Agada said: “A lot of trafficking is going on in Plateau State while internal and external trafficking are on the increase. A woman was looking for her daughter who is 16 years old. One night, the daughter called from The Gambia and the mother did not know how she got there. We picked up the phone number and connected to the Gambian Police to help us arrest the person who took her there and they were able to do it. They got her out; collected some money that she had made from prostitution there from the woman and the victim was taken to our Embassy in Gambia. Last December, the Nigerian Embassy in Gambia brought her back. The victim was trafficked to Lagos before she was taken to Gambia, the woman is in custody and the case is ongoing in court.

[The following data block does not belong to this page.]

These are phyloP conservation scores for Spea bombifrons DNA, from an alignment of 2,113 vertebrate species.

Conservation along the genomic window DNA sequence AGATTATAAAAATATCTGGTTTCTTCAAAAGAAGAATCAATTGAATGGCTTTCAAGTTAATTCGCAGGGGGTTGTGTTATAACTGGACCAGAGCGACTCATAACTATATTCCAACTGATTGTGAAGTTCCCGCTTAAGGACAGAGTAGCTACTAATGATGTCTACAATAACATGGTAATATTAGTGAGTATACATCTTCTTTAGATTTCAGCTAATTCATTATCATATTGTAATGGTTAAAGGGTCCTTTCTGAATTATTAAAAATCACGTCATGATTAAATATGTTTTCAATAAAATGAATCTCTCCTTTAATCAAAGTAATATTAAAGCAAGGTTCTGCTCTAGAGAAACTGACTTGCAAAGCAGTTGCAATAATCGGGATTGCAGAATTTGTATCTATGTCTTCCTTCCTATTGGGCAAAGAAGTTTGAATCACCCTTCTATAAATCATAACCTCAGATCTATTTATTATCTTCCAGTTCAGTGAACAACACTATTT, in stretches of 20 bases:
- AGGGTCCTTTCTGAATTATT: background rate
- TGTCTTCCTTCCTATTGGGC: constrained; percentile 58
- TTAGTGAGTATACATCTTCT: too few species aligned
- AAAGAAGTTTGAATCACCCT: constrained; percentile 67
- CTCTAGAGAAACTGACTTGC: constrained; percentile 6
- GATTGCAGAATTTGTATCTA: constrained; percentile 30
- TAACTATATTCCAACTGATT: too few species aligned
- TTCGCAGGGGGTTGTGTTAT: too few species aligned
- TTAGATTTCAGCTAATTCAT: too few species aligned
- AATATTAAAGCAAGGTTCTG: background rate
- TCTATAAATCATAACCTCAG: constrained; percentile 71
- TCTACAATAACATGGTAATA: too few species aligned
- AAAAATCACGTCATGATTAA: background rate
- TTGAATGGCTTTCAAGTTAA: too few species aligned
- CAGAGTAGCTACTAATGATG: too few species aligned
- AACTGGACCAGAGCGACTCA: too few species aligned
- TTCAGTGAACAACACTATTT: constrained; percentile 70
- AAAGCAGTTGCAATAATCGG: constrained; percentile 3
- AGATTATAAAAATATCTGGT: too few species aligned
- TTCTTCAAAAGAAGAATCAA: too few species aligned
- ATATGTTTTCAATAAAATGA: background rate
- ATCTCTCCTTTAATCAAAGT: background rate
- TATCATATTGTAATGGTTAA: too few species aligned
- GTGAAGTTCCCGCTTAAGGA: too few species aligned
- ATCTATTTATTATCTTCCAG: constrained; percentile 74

“We have taken awareness to schools, motor parks, churches, and mosques. We still need to do more but we need some vehicles to help us carry out this function. From 2021 till date, 178 victims have been rescued, and about 11 of them are going through skills acquisition. Right now, we have about 14 cases in court, and the state ministry of Justice is prosecuting our cases for us. As we speak, a case is in the court about a lady that was trafficked to Togo,” Agada said.
Plateau government reacts